THE FLIGHT OF THE BUFFALO a Poem
THE FLIGHT OF THE BUFFALO
WHERE vast and far the rustling grass burns with its russet stain,
O'er prairies lone, beyond the throne, of Rocky Mountain chain,
The lowing herds, the league-long herds, of bisons roam the wild,
By streams serene, by meadows green, and where great cliffs are pil'd;
By willowy nook of crystal brook, along each ice-cold brink,
The wallowing crowd, with bellowiugs loud, the gelid nectar drink;
The juicy seeds, the tufted meads, delight their browsing ranks,
Where scarlet flowers and tangled bowers, drape all the bloomy banks.
In sluggish ease, beneath the trees, they pass the idle days,
While gleams the flood and glows the wood in early autumn's haze;
But when the breath of wintry death from pallid Northland blows,
And drift from out celestial domes the flaky, fluttering snows,
Then wide across those prairie-worlds, by hillock, crag, and lake,
Their armies vast, defiling past, their long migrations take;
In lengthen'd line, those savage kine, impetuously pour,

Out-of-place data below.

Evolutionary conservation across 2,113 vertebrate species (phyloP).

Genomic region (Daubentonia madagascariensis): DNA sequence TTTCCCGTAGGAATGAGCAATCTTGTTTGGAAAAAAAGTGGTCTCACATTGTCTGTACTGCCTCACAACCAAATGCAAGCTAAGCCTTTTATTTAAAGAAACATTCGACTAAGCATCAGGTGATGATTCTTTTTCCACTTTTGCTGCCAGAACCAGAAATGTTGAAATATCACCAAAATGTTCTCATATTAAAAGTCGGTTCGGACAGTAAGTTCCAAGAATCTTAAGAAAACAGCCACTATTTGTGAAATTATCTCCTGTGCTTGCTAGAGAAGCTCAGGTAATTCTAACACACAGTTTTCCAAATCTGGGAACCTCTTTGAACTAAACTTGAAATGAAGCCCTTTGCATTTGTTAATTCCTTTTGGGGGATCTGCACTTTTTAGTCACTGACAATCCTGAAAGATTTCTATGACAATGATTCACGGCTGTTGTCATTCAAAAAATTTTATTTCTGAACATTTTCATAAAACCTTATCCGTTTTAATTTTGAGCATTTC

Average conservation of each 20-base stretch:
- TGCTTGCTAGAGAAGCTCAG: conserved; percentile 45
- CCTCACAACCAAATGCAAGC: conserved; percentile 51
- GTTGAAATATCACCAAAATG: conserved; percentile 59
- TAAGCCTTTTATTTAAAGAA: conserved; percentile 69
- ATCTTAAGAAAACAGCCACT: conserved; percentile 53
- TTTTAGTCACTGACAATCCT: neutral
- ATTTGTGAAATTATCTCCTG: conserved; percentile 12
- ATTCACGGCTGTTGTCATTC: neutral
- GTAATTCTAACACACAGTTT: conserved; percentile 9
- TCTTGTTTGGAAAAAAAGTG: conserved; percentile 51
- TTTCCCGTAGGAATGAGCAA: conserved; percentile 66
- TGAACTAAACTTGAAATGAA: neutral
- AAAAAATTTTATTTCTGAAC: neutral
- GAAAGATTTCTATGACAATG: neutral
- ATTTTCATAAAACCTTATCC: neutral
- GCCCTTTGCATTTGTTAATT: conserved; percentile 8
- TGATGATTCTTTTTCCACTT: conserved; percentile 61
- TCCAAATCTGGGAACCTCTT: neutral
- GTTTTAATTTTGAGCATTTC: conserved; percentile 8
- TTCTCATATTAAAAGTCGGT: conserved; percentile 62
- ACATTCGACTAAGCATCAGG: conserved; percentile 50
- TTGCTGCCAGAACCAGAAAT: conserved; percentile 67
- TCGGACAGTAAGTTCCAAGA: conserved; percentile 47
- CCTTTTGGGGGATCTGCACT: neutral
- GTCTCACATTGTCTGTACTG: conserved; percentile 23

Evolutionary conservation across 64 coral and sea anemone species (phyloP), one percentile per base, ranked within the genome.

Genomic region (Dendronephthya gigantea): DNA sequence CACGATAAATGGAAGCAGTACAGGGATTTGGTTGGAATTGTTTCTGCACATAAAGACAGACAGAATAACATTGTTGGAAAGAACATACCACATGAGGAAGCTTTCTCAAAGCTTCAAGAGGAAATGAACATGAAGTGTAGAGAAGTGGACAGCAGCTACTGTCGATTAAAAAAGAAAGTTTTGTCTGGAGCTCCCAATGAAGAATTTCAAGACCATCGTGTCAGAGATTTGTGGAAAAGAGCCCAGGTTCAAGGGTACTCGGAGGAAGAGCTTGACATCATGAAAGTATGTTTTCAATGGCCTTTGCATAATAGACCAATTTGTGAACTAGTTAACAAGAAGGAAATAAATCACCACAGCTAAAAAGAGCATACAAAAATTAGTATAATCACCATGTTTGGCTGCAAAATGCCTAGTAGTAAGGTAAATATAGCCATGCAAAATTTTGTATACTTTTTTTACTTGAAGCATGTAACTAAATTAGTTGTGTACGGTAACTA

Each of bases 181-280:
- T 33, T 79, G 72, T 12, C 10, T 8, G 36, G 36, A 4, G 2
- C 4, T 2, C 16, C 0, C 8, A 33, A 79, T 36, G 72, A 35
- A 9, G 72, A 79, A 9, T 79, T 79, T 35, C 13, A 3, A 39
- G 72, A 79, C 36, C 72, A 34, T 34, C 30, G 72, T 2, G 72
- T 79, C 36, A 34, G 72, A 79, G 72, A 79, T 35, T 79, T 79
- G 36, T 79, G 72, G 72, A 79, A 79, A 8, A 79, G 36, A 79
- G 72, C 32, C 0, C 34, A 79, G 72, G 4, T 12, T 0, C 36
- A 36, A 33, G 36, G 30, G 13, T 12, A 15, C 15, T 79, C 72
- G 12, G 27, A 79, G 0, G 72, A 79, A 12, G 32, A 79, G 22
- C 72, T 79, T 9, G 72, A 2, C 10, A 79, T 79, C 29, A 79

As torrent swift, with wrack and drift, sweeps by a sullen shore.
The hoar-frost white spreads wasteful blight o'er smiling nature's face,
And thin and dry the grasses sigh, wide o'er the pasture's space;
So, over hill, through pool and rill, the crowding squadrons flow,
With heavy tramp, like routed camp, when storm'd by raging foe.
On either flank, with clang and clank, each patriarchal sire,
With lashing tail and coat of mail and eyeball's flaming fire,
With forehead large, like iron targe, and horn like steely lance;
With flowing manes, like hurricanes lead on the grand advance.
But hark ! a yell! those fiends of hell, the Indian tribes, are out
The desert steed of matchless breed is galloping on their route;
With braudish'd spear, in fierce career, the impish riders wheel,
The bow is strung, the lance is flung—the cruel, crashing steel.
The pistol rings, the bullet sings, demoniac whoopings swell;
Those Arabs of the prairies exult with shriek and yell.
Vain all the flight, vain all the fight, the vengeful charges vain;
The bulls are down and corses brown incarnadine the plain.
McLellan, Isaac. Poems of the Rod and Gun. New York: Henry Thorpe, 1886.
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